John Menadue. The ‘third man’ in the sacking of Gough Whitlam

In a series of books and articles, Professor Jenny Hocking has provided conclusive evidence that Sir Anthony Mason was even more important than Sir Garfield Barwick in assisting John Kerr in the sacking of Gough Whitlam. It is scandalous and almost beyond belief that two senior members of our High Court were secretly collaborating with the Governor General to sack a Prime Minister who had a clear majority in the House of Representative

With a  ‘born to rule’ superiority, some people lecture us about the importance of conventions and traditions, the separation of powers, the independence of the judiciary, the integrity of judges and honesty in public and private life. But two senior High Court judges, Sir Garfield Barwick and Sir Anthony Mason trashed all that.

In addition to her outstanding books on Gough Whitlam and the dismissal, Jenny Hocking gave a lecture at the National Archives on 16 February 2014. The subject was ‘Hidden History of the Whitlam Government’s dismissal: Unmasking the Third Man’. The full text of that lecture can be found at http://www.naa.gov.au/collection/publications/papers-and-podcasts/prominent-people/JHocking-transcript.aspx.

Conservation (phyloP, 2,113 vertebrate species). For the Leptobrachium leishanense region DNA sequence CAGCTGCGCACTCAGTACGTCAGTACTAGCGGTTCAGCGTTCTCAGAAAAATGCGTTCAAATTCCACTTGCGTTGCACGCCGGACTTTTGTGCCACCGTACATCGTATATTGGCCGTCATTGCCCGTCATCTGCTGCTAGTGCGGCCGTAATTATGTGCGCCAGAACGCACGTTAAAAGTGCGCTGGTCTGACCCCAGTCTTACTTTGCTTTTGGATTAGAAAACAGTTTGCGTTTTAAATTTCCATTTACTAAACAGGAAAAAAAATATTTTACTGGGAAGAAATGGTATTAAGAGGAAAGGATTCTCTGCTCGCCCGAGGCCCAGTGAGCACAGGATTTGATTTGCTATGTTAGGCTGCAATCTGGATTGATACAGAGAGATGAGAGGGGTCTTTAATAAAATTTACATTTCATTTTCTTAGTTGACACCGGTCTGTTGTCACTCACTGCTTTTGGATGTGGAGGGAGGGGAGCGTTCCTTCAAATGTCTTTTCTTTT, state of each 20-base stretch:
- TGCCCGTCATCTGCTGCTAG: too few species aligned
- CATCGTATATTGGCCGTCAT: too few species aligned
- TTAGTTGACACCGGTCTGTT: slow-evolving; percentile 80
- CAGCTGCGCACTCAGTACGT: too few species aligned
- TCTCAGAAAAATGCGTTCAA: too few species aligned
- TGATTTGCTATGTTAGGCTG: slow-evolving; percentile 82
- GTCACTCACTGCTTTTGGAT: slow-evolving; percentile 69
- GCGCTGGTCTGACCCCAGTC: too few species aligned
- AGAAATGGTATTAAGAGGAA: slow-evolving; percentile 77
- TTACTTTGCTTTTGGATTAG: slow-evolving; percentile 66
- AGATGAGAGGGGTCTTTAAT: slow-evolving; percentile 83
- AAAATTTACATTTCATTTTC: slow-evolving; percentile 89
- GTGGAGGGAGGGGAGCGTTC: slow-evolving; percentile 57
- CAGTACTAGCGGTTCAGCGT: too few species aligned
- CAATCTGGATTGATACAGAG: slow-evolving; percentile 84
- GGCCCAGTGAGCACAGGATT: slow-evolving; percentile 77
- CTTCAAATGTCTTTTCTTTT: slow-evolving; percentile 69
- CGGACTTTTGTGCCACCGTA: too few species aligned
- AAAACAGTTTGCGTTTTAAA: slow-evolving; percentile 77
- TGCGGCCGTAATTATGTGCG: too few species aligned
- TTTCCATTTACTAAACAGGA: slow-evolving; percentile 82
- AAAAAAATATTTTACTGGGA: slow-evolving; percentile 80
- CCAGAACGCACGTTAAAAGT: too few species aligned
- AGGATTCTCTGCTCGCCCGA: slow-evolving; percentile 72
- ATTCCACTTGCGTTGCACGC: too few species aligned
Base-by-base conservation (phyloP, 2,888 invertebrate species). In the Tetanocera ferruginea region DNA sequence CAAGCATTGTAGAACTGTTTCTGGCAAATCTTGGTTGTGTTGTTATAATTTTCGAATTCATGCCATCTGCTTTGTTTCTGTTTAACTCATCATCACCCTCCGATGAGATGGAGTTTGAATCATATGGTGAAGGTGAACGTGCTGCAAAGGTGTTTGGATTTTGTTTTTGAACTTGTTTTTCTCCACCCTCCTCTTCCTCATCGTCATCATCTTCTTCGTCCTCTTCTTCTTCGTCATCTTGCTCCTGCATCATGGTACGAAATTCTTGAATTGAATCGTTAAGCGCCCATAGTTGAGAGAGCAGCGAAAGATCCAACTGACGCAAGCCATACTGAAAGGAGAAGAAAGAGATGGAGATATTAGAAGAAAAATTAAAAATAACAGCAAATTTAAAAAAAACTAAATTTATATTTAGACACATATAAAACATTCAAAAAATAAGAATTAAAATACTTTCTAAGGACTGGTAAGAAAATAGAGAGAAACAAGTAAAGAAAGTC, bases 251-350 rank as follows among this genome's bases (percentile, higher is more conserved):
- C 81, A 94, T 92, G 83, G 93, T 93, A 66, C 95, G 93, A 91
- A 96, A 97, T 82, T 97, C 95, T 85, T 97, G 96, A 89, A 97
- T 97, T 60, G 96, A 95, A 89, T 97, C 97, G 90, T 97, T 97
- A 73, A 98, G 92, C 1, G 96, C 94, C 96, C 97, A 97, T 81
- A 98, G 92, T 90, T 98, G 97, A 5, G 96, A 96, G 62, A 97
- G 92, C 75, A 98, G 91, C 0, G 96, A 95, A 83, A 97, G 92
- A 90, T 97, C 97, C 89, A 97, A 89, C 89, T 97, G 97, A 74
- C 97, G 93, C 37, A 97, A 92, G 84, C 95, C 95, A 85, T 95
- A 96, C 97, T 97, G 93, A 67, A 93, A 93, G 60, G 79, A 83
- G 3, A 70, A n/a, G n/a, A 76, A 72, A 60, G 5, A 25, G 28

In that lecture, Jenny Hocking speaks particularly of the role of Sir Anthony Mason.

‘This detailed record from Kerr’s private papers has been described as a “discovery of historical importance” and it is without doubt the most important material to emerge about the dismissal in 37 years. Firstly, it confirmed from Kerr and then Mason himself what had been widely speculated for decades, that Sir Anthony Mason was the “third man” – along with Sir John Kerr and the Chief Justice of the High Court, Sir Garfield Barwick – in the back room manoeuvering that led to the dismissal of the Whitlam government; second, this new material revealed the full extent of Mason’s role – which had previously been seen as minor – in Sir John Kerr’s thinking and planning in the dismissal itself; and finally, the publication of this new material precipitated the release of a public statement from Sir Anthony Mason acknowledging his role for the first time, which in turn brought further revelations of its own.’ 

In this lecture Jenny Hocking comments on how emotionally damaged Sir John Kerr had become.

‘It is also abundantly clear to me that Sir John Kerr was a deeply damaged and devastated man. It is hardly new to remark upon Kerr’s personal frailties, his weaknesses and his need for validation. But what is surely tragic, is the extent to which John Kerr’s own actions, his best known actions in dismissing the Whitlam government, also destroyed it. It makes salutary reading to see that years after the events of 1975, in his private journal in his own sloping hand, Kerr was still obsessively revisiting every day of that critical month, reinterpreting every conversation, recalling every exchange, desperately seeking some resolution – ultimately for himself.

‘Gough Whitlam put it more prosaically; “Kerr rooted himself as well as us”.